4. Then have your child and their friends become archaeologists! Let them use the spatula or their hands to recover the broken pieces and reconstruct the pot using the tape or glue. Be careful not to break any of the artifacts!

Tips for Caregivers
By using multiple pots with different designs, the excavation can become more complicated. Assign children to teams and let the fun begin as they race to put together their pot without breaking any pieces.

One Step Further
If you or your child is interested in American Indian culture, visit SunWatch Indian Village/Archaeological Park for Cultures in Contact: A 17th Century Reenactment. Witness a reenactment of the earliest encounters between American Indians and colonial traders, participate in weapon and tool demonstrations and cheer during an American Indian game of double ball. To learn more, click here.


Why I Became an Archaeologist

“Like many other archaeologists, I became interested in archaeology because of ancient Egypt and mummies. When I was 14, my high school French class took a trip to England and France. Of course, we visited many of the great Lynn Simonellimuseums in both countries, but my favorite was the Louvre. There were numerous rooms of Egyptian artifacts, sarcophagi, and mummies. It gave me chills to be in the same room with people who lived thousands of years ago. I decided right then that I would become an archaeologist.”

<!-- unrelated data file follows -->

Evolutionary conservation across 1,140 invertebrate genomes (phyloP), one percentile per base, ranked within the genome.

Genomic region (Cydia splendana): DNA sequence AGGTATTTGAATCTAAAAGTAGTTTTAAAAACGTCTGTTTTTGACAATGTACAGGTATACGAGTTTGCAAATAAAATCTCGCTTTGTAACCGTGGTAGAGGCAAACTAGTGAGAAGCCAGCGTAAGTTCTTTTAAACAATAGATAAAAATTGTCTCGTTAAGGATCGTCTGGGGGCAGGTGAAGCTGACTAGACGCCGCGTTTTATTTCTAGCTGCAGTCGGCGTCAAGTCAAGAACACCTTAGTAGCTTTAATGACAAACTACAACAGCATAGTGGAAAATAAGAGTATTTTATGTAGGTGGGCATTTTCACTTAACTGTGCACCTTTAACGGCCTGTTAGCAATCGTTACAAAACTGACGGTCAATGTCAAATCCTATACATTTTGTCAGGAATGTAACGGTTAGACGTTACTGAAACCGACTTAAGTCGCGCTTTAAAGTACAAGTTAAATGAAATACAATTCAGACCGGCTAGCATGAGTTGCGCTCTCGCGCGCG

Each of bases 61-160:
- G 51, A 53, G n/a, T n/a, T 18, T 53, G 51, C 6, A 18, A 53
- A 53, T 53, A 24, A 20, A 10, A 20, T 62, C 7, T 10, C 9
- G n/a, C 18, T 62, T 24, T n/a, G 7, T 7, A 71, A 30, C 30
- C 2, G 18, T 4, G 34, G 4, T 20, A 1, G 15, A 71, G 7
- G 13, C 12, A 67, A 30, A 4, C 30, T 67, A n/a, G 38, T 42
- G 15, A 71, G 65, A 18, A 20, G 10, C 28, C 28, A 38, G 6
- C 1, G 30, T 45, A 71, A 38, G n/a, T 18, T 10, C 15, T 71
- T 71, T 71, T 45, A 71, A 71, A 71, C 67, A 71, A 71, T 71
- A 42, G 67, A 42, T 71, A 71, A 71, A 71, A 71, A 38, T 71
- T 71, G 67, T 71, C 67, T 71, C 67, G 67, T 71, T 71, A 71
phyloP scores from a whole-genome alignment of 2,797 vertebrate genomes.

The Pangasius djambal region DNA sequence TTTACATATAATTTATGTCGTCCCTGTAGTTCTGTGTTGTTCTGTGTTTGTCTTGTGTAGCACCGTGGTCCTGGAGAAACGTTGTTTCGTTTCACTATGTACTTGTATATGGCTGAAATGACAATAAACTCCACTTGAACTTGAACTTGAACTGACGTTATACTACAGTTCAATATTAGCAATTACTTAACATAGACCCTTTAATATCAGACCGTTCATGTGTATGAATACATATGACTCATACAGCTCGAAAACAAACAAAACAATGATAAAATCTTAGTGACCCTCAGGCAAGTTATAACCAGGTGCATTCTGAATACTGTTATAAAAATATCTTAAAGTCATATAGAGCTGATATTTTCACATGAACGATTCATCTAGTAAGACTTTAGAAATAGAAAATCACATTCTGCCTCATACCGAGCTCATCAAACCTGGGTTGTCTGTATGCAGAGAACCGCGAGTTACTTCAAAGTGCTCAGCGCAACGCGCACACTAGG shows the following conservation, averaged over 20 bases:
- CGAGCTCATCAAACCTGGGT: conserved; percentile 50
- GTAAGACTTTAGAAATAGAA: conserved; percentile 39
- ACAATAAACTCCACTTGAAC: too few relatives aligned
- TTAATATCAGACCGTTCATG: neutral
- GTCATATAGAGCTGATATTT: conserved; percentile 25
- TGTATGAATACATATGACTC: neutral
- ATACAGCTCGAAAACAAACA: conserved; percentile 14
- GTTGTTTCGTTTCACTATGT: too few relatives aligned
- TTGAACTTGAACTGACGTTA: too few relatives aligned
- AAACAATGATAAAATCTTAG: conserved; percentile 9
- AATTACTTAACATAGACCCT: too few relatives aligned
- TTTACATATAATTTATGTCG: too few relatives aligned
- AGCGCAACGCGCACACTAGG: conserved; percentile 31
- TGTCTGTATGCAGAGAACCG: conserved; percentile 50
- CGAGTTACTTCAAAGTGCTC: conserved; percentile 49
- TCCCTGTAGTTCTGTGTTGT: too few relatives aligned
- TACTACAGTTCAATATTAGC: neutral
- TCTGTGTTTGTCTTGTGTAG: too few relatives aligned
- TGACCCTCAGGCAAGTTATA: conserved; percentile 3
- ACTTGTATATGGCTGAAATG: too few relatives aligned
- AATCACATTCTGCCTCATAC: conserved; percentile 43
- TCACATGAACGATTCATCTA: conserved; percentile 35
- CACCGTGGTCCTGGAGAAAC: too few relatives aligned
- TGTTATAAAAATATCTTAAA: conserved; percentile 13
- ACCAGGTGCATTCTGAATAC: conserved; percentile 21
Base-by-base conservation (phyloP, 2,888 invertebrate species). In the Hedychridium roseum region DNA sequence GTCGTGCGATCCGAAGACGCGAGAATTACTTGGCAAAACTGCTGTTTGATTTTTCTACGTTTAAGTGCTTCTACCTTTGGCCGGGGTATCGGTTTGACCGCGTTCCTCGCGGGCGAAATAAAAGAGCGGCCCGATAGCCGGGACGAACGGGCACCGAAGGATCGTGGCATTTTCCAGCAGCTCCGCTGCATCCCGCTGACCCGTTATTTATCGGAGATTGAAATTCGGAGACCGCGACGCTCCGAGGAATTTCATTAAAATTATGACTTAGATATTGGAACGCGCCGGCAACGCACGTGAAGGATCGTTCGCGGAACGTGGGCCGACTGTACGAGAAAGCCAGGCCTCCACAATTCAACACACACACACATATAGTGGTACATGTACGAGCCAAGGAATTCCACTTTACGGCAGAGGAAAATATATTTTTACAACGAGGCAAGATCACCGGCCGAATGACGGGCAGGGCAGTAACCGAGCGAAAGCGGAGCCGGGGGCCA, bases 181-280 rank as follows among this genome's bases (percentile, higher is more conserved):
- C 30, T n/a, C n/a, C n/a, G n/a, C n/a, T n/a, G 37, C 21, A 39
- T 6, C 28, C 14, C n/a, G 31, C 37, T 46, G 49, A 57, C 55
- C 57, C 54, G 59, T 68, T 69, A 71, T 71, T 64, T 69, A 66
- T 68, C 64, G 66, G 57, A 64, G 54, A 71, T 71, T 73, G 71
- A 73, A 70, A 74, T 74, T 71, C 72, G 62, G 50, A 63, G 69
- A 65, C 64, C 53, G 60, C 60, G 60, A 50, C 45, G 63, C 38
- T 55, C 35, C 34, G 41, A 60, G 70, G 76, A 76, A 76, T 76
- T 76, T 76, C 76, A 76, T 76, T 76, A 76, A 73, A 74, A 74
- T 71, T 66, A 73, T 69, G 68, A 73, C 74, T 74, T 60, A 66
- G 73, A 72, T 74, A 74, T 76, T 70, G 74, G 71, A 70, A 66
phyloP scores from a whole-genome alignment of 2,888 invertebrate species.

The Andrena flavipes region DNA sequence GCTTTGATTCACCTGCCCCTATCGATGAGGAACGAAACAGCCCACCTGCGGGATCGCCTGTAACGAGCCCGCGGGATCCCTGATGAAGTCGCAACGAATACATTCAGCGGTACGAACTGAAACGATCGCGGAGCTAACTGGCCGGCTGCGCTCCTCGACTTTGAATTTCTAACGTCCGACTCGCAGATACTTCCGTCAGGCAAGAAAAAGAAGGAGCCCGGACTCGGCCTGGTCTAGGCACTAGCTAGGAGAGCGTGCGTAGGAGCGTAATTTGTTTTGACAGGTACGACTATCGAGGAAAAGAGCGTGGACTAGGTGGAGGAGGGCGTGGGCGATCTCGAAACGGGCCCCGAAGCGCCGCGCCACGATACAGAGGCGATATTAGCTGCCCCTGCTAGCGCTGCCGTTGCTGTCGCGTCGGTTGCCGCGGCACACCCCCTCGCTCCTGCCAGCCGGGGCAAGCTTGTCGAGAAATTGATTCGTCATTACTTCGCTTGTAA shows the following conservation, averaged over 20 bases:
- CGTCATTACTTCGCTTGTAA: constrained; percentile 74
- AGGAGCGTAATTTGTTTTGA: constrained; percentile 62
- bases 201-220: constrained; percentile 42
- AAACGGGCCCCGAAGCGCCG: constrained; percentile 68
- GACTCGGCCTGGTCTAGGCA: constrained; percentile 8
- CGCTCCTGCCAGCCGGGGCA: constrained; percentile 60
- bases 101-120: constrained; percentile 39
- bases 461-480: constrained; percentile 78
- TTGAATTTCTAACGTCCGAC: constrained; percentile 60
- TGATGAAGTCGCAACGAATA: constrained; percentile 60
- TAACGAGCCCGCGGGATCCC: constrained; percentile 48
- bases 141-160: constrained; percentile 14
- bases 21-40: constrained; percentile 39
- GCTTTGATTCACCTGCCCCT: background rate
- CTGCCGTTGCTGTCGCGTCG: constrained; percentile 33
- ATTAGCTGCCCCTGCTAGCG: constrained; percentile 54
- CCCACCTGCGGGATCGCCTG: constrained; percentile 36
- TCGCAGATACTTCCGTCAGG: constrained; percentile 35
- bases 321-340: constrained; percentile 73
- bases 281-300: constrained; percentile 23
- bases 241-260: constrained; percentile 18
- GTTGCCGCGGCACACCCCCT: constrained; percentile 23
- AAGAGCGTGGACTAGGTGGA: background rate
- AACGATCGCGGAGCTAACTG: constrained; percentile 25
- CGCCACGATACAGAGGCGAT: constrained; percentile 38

Insight into Ancient Egypt

“Ancient Egyptian mummies were originally wrapped in fine linen bandages. In some cases and during some periods, the wrapped mummies were encased in bitumin, a tarry substance. In most cases, the bodies were carefully Neisurembalmed with natron (a sodium carbonate mineral) after certain portions of the body were removed (lungs, liver, intestines, stomach). In nearly all cases, the brain was removed and discarded, while the heart was left in place in the body, since it was regarded as the seat of the person’s soul.